The pathological data are summarised in table 2. No invasion was identified in 30 patients (77%). On final pathological evaluation, 18 patients (46%) had positive margins, and 18 (46%) had negative margins. Information regarding the margin status was missing on three patients (8%). Twenty-six patients (67%) had no other malignancies (n=26). Among the patients who were diagnosed as having another malignancy, five (13%) had a history of invasive ductal breast cancer, three (8%) a history of skin cancer (melanoma, basal cell carcinoma), two (5%) a history of transitional cell bladder carcinoma and one (3%) a history of leukaemia, colon cancer or endometrial adenocarcinomas.
Thirty-three of the 39 tissue specimens were available for Her-2/neu testing. The tissue was negative for HER-2/neu in four patients (12%), 1+ in 10 patients (30%), 2+ in 11 patients (33%) and 3+ in eight patients (25%), resulting in 19 patients with HER-2/neu overexpression (2+ and 3+, 58%) and 14 patients without HER-2/neu overexpression (0 and 1+, 42%). The proportion of HER-2/neu overexpression was higher in the patients with invasive than with non-invasive PD (71%, n=5/7 invasive PD vs 54%, n=14/26 non-invasive PD). Among the five patients with ductal breast cancer, two patients showed no HER-2/neu overexpression (1+), two were HER-2/neu-positive (2+), and tissue was unavailable for staining on one patient. There was no significant relationship between HER-2/neu staining results and clinical data (age, presenting symptom, duration of symptoms, smoking status, parity or ethnicity), pathological factors (location and extent of lesion, multifocality, margin status, underlying adenocarcinoma, invasion, frozen section result) or the rate of recurrences (p>0.05).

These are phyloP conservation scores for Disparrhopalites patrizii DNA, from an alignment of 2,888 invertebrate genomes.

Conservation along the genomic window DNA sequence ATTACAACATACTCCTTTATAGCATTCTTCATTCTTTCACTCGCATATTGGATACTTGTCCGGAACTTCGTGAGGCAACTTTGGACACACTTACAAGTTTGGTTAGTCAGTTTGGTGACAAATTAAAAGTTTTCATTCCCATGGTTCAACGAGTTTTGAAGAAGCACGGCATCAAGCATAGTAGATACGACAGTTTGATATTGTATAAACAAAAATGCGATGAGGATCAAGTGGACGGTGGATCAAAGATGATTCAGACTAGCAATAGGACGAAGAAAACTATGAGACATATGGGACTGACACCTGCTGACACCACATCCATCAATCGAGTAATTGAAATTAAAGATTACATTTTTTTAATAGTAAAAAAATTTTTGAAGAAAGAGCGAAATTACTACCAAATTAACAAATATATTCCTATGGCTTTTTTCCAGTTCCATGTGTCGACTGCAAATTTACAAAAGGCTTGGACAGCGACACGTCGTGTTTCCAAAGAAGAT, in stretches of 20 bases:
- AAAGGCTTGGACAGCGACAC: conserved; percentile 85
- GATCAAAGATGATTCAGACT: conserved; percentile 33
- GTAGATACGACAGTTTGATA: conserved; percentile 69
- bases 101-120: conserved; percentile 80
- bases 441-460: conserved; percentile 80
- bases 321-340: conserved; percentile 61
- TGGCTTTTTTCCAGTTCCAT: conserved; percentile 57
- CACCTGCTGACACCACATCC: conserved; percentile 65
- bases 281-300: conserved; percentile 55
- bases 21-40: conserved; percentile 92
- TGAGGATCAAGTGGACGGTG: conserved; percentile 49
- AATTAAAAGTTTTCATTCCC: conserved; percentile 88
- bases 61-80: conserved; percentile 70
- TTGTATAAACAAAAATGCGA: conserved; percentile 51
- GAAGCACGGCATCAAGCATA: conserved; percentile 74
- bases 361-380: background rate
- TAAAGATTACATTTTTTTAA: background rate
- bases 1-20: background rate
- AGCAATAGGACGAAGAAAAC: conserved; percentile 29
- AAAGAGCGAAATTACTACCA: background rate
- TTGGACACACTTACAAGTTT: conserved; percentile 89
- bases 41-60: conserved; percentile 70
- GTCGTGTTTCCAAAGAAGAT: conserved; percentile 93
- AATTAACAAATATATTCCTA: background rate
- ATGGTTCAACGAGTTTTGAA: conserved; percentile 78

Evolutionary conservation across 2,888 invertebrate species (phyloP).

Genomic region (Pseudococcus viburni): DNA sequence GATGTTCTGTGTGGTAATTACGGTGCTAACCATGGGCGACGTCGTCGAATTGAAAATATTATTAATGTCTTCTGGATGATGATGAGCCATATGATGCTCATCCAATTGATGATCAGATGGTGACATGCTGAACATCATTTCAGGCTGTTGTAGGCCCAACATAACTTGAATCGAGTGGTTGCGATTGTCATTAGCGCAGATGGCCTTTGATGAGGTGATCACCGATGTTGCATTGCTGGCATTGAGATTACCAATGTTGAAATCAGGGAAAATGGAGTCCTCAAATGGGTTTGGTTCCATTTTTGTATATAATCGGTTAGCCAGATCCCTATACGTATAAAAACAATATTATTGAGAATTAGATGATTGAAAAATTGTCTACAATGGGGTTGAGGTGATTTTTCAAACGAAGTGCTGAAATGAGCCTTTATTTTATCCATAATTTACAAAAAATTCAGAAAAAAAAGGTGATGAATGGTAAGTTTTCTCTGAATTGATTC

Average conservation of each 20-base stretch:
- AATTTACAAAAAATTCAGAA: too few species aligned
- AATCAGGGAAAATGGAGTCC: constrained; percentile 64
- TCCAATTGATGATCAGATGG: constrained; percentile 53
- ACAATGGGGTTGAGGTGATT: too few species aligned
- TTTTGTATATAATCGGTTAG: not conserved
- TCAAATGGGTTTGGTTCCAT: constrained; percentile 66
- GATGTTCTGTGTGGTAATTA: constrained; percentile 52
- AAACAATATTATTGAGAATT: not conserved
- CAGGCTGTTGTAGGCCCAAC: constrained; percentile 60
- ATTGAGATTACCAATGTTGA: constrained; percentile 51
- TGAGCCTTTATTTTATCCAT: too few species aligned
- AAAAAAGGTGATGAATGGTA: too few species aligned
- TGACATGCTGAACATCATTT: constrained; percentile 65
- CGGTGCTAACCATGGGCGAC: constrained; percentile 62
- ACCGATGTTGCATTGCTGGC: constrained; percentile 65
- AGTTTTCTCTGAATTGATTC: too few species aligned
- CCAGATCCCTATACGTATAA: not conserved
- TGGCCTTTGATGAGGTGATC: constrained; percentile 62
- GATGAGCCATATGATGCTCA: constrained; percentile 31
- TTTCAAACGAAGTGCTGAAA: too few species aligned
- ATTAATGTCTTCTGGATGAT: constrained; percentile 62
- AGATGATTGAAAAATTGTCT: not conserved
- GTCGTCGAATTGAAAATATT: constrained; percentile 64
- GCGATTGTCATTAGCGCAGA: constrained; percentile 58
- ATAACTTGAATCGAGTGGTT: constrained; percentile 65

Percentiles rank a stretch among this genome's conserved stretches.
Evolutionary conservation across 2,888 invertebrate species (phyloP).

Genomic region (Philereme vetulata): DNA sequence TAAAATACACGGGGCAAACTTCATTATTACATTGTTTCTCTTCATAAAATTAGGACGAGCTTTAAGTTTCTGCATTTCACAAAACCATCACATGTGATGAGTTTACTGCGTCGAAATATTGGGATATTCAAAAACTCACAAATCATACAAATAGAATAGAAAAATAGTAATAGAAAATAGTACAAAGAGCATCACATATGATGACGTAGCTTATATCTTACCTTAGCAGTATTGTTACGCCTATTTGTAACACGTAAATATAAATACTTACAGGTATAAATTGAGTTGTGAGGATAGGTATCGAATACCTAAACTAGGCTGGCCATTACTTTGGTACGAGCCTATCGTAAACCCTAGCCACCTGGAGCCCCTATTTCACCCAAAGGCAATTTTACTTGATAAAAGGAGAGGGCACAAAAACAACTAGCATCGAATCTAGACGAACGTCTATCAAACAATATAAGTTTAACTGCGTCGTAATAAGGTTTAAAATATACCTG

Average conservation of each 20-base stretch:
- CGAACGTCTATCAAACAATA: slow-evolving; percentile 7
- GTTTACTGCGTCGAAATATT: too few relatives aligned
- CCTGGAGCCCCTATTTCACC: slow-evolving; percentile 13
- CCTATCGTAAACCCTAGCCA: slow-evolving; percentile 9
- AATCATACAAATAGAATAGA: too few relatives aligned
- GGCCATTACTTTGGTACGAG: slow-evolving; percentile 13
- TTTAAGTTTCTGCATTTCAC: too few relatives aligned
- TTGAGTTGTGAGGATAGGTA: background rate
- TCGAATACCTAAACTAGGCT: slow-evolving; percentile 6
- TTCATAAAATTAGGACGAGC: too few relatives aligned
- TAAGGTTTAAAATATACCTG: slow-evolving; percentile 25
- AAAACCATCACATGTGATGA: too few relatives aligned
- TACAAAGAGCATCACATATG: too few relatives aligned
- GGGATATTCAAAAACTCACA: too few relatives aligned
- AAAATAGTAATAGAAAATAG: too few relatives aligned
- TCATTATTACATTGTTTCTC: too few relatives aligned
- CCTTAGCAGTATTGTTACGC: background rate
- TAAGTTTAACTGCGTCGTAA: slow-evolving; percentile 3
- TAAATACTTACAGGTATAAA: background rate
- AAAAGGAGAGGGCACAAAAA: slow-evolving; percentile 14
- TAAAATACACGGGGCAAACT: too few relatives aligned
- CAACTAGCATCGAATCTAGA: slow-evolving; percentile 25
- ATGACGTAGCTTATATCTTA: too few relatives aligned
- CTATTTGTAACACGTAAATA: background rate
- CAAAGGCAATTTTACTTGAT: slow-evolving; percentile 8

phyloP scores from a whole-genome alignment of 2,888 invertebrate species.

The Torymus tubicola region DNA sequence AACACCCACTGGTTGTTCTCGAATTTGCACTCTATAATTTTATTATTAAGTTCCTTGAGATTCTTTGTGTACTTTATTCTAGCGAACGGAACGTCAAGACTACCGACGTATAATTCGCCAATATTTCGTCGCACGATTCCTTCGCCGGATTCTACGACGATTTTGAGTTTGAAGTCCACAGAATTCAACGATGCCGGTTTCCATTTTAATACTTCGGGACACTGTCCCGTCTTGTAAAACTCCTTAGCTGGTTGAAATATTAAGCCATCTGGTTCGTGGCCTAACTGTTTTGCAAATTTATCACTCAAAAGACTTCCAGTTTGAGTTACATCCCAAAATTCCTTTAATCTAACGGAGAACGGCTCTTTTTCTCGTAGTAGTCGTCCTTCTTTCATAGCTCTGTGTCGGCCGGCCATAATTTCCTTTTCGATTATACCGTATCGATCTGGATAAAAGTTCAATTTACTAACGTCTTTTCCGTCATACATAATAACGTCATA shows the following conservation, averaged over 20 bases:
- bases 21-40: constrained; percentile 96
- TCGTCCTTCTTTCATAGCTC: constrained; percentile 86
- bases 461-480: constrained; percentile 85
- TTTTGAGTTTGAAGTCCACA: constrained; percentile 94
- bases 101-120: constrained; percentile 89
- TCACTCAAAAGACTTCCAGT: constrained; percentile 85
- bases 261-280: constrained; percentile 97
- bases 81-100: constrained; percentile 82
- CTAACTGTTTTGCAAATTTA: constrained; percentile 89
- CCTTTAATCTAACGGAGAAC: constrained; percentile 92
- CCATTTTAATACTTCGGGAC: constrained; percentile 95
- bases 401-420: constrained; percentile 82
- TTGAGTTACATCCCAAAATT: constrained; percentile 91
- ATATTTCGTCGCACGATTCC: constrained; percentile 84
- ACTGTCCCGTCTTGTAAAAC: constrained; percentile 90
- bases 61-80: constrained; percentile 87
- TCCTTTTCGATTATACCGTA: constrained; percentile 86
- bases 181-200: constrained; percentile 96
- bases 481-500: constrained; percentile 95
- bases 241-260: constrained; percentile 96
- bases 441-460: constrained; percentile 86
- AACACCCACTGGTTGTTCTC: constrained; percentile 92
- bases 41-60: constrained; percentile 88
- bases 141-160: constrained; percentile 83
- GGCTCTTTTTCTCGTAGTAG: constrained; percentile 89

Although the prognosis of PD is overall favourable with surgical treatment, there is a high recurrence rate of up to 30%,1 and conservative, effective treatments for advanced disease are not available.12 HER-2/neu may be an interesting target for medical therapy of HER-2/neu-positive vulvar PD.
The status of HER-2/neu expression in vulvar PD has been evaluated in several studies, yielding very different results, with reports of HER-2/neu overexpression in 5–80% of the cases.3 7 10 12 18 19 22 Our current study, one of the largest reports to date, revealed HER-2/neu overexpression in 58% of the patients with vulvar PD (table 2). Consistent with our results, the majority of studies have documented HER-2/neu overexpression in 33–100% of the vulvar PD.1 3 7 9 10 12 18 19 22 Few studies, however, have shown low levels of HER-2/neu expression in vulvar PD, ranging from 0 to 14%.8 11 17 This variability of the HER-2/neu overexpression may arise in part from the small and very heterogeneous study populations as well as differences in staining and scoring techniques used.10 Importantly, the two largest recent studies (our study along with that of Plaza et al9) are consistent, detecting HER-2/neu overexpression in >35% of the cases. It is noteworthy that most of the studies reporting HER-2/neu overexpression in vulvar PD are more recent than the studies showing no HER-2/neu overexpression. This may be attributable in part to more refined antibodies. The HercepTest system was used in three of the eight studies showing HER-2/neu overexpression in vulvar PD.3 12 19 Additional FISH studies on vulvar Paget disease specimen are needed in the future.